The last decade of cleantech venture capital did not generate stellar returns.

That should come as no surprise to regular Greentech Media readers -- as Adam Medoff, Matthew Nordan, and many others have pointed out, factors like high capital requirements, relatively few exits, and poor public market performance have plagued the sector. Though the last point has shifted in the right direction recently, the fact remains that by and large things haven’t been pretty.

This audience also will not be surprised by the notion that it’s too early to throw in the towel. As last month’s NextWave Conference highlighted, new and differentiated investment models abound. Cleanweb, growth equity, philanthropic capital, and corporate venture investing approaches all have promise to fuel the next generation of cleantech.

While those factors provide important context, I’m not writing to retread that ground. I’m writing to tell the story that the next wave is already here. The Cleantech Group recently released its annual list of the 100 companies in the sector with the greatest likelihood to have a significant market impact over the next five to ten years, as judged by a panel of 94 experts. Fifty-one of these companies appear on the list for the first time this year, compared to 38 in 2012, while only four companies made the list for the fifth consecutive year.

I found it especially striking how well two of the three companies on the Cleantech Group’s “Lust List” (so named for receiving universal praise from panelists) exhibit the three pillars of next-wave cleantech entrepreneurship. (If you haven’t read Rob Day’s recent blog post on the topic, you should.) The two companies are Marrone Bio Innovations (Nasdaq: MBII), a developer of bio-based weed, pest, and disease management products, and Clean Power Finance (CPF), a financing and SaaS provider for residential solar installers. (In the interest of full disclosure, I’m working as an associate with Clean Pacific Ventures, an early backer of both MBII and CPF, so I am not an entirely impartial observer. This is not true, however, of almost all of the panelists who anointed these companies as being worthy of inclusion on the Lust List.)

Here's a bit more on how Clean Power Finance and Marrone Bio Innovations align with the three pillars.

A shift from centralized to distributed assets and intelligence. Clean Power Finance offers financing that lets installers give homeowners the chance to go solar without a large upfront capital investment, as well as software to streamline the sales process. CPF is a leader in the distributed solar revolution, routinely facilitating more than $3M in residential financing in a single day.

Capital pragmatism. CPF, a finance and SaaS provider, has a naturally capital-efficient business model. Like many other cleanweb companies, it capitalizes on upstream innovation that has already occurred to boost deployment through business model innovation. Perhaps more surprisingly, Marrone also fits this category well. Raising about $40 million in equity on its way to going public in July 2013, the company now has a market cap of over $350 million. While MBII has an IP-centric, manufacturing-based business model, it has taken a pragmatic approach to minimizing cash burn. For example, it utilized contract manufacturing for its initial production, and repurposed a former biodiesel manufacturing facility in Michigan to slash expenses on its first plant. The company was also able to secure non-dilutive research grants from the EPA. While cleanweb companies naturally require less capital than do companies producing physical products, a strong dose of capital pragmatism can create strong venture opportunities within the latter category.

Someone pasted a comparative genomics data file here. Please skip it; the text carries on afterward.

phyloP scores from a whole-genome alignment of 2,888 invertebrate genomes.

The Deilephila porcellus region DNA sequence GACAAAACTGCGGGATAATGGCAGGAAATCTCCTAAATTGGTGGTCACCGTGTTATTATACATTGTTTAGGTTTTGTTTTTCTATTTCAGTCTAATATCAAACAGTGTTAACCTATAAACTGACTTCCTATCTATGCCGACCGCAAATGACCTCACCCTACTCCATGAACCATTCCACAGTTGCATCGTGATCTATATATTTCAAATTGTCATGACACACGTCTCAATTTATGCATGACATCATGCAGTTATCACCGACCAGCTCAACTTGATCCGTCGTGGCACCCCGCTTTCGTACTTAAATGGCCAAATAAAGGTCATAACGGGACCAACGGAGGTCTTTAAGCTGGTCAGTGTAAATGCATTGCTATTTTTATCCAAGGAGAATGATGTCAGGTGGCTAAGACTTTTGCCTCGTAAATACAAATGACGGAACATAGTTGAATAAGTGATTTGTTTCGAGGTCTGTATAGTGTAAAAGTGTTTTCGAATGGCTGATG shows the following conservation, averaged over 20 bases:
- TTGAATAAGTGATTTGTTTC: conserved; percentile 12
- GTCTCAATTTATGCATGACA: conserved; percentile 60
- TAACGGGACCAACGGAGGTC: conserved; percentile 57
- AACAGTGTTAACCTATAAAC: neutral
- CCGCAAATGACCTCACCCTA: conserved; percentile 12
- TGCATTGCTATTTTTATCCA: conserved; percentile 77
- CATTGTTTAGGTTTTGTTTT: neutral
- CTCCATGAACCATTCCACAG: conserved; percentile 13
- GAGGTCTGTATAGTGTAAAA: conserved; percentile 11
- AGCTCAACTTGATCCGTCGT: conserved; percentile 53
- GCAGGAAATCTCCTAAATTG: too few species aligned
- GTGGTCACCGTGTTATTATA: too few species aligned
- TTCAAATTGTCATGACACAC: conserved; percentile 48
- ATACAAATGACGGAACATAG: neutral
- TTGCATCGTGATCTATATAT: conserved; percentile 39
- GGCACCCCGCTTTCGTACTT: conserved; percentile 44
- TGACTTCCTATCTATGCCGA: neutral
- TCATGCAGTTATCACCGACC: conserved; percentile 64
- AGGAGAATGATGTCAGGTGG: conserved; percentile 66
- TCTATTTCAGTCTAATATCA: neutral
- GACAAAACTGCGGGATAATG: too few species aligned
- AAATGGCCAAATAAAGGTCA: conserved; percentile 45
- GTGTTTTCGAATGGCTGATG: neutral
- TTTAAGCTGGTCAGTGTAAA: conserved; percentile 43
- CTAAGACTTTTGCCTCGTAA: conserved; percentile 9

Provide solutions, not just technologies, while taking existing value chains into account. Marrone knew that it had a product that many farmers would clamor for, if only they could get it. However, internally developing distribution in its fragmented and geographically dispersed end markets would have been exceedingly difficult and expensive, so Marrone formed a distribution partnership with Syngenta, one of the world’s largest agribusinesses. It instantly gained the reach of one of the world’s leading agricultural distribution channels and made a partner out of what could have been a competitor. Meanwhile, distributed solar did not take off solely due to technological innovation and manufacturing cost reductions. Instead, it took off when companies like CPF offered financing solutions to unlock the opportunity for homeowners to go solar without a large upfront capital investment. Its SaaS solution also makes it easier for installers to manage their workflows. To this end, the company offers solutions that reduce friction on both sides of the residential solar marketplace. Also of note is the fact that both companies received corporate venture investment. This isn’t always the right approach, and some situations call for attacking incumbents head-on, particularly when they intentionally obstruct innovation. However, when incumbents have a strong hold on value chains and end customers, partnering rather than confronting is often a prudent approach.

The immense yet solvable problems that sparked the first wave of cleantech venture investment still exist, while the addressable markets are still massive and ripe for disruption. The next wave is here, as more and more cleantech entrepreneurs are acting upon the lessons learned from the last wave, creating more venture investment opportunities and laying the foundation for strong returns. At the same time, fewer investment dollars are available, especially for early-stage companies. The confluence of these factors means that there has never been a better time to be a cleantech venture capital investor.


Matt Logan is an Associate at Clean Pacific Ventures and a second-year MBA at the Ross School of Business.